A Venezuelan militant who was behind a number of terror attacks during the 1970s and 80s is appealing to have one of his three life sentences reduced.
Carlos the Jackal was found guilty in 2017 over a grenade attack in 1974 on a shop on Paris’s Champs Elysees called the Drugstore Publicis, which killed two people and injured 36.
He has been in prison since 1994 after being captured in Sudan by French special forces and given two life sentences for murders and attacks carried out on behalf of the Palestinian cause or of communist revolution
But he appeared in a court in Paris on Wednesday in a bid to get the number of years he will be jailed for reduced.
The so-called jackal, whose real name is Ilich Ramirez Sanchez, made a joke in the court as proceedings started, saying: “I’ve been on a forced holiday in France for 27-and-a-half years.”
He has always denied being responsible for the attack at the store in Saint-Germain-des-Pres.
Carlos had been linked to the attack by a former comrade-in-arms, despite there being no DNA evidence or fingerprints found after the bombing.
Back in 2018, he told a French court: “I am a professional revolutionary; revolution is my job.”
Carlos was born on 12 October 1949 into a wealthy family in Venezuela’s capital, Caracas.
He studied in Moscow, Russia, before joining a Marxist Palestinian group.
Carlos, 71, became known as one of the world’s most wanted fugitives in 1975 when he was part of an attack on a meeting of the OPEC oil cartel in Vienna.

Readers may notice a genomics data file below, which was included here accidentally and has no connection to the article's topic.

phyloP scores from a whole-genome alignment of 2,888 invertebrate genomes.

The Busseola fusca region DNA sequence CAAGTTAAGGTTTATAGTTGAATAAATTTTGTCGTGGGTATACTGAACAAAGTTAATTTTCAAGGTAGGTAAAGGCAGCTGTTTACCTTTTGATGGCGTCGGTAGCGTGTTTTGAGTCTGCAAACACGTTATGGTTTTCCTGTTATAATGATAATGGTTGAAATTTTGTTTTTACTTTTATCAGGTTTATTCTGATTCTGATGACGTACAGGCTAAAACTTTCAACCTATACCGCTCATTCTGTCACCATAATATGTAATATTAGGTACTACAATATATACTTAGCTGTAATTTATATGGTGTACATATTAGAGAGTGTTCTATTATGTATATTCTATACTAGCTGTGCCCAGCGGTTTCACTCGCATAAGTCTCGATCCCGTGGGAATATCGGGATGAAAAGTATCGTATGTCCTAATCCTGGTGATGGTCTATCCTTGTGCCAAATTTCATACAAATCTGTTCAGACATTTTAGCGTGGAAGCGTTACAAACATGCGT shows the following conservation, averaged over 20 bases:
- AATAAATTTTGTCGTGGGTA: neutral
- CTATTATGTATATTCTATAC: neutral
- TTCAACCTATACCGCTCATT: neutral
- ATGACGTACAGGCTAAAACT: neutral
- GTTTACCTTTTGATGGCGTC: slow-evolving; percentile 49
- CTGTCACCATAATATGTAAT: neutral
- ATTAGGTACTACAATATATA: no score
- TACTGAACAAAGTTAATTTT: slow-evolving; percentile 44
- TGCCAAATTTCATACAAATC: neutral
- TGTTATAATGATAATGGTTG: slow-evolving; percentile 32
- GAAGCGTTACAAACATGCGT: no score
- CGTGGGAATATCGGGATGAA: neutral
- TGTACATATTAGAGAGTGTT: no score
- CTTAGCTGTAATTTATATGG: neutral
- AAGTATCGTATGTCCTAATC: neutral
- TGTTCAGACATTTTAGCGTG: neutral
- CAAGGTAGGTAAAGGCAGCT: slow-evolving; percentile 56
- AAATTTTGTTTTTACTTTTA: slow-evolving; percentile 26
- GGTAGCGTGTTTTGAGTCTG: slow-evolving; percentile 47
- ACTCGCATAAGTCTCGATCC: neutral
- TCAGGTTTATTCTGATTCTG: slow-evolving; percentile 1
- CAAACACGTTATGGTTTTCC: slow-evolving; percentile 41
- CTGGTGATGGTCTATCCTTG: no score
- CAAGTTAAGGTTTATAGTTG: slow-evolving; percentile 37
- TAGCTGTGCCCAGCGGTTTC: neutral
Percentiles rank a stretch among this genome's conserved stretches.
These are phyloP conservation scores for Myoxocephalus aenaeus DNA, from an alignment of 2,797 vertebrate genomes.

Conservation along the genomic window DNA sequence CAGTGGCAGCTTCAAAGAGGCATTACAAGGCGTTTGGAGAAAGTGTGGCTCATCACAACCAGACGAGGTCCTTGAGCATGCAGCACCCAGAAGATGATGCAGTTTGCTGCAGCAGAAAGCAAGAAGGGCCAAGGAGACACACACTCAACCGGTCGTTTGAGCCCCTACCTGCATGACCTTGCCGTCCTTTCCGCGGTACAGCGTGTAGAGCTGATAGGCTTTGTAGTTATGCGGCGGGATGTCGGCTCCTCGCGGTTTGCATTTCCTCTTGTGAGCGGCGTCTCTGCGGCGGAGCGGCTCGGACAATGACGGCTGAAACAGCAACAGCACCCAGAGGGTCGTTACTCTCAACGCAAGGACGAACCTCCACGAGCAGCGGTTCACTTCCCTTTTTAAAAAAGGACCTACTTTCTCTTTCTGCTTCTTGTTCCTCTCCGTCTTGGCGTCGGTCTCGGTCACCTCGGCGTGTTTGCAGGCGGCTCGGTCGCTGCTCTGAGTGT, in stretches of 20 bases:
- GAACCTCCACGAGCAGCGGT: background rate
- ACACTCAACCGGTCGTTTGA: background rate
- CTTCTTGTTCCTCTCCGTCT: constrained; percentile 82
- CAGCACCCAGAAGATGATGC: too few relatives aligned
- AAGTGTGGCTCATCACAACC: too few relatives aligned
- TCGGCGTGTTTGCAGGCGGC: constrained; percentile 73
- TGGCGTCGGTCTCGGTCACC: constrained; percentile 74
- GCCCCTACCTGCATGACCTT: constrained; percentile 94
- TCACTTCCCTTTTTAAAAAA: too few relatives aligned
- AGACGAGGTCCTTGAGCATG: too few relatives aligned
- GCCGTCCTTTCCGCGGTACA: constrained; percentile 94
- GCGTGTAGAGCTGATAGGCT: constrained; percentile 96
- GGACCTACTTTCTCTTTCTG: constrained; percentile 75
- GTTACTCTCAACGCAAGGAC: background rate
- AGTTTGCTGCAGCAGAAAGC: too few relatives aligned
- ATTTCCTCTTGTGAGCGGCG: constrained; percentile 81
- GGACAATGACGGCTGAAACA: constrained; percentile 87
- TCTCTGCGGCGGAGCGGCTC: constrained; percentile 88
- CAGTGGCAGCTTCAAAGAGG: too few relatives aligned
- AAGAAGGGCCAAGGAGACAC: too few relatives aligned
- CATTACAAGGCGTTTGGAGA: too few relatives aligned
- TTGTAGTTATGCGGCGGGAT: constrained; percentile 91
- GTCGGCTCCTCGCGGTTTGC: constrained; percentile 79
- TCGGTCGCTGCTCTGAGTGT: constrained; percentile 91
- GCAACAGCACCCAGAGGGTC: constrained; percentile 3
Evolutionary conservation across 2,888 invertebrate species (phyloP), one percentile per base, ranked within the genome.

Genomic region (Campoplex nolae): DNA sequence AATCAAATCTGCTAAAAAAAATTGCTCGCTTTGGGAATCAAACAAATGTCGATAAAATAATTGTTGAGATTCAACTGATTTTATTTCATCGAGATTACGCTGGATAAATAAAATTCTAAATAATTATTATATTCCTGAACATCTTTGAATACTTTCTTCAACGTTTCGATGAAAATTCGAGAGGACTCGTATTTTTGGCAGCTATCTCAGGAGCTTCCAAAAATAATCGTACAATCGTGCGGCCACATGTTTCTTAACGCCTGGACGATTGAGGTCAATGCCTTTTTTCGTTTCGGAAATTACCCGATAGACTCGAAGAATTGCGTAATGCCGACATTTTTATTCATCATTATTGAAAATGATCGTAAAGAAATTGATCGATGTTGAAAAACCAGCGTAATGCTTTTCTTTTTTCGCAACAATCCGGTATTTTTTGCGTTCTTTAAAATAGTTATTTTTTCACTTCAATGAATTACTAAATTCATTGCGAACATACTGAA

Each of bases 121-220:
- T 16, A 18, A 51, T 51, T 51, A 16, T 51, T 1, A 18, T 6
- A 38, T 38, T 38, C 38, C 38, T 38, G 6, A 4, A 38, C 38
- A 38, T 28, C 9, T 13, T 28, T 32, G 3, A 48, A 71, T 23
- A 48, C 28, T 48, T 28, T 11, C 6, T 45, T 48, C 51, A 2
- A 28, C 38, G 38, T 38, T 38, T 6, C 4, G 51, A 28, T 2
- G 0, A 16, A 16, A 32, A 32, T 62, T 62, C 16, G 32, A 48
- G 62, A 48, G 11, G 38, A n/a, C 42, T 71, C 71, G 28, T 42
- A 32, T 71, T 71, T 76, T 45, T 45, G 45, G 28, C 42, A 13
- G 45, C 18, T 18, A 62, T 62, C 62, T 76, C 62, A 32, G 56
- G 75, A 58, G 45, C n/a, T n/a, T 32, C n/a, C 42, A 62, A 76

He was part of a group with five other gunmen who took around 40 people hostage, including 11 energy ministers.
Austrian authorities agreed to give Carlos a plane, so he could fly with his team to Algiers.
However, three people were killed during negotiations.
The hostages were then released following a ransom, but Carlos and the rest of his group walked free.
He was later given the nickname by the media after a reporter saw a copy of Frederick Forsyth’s “The Day of the Jackal” at his London flat.
A decision on the appeal is expected this Friday.
He has already lost appeals against two other life terms – one for the murder of two French police officers and an
informant in June 1975; and the other for attacks on trains, a railway station, and a Paris street in 1982 and 1983 that killed 11 people and wounded about 150 others.
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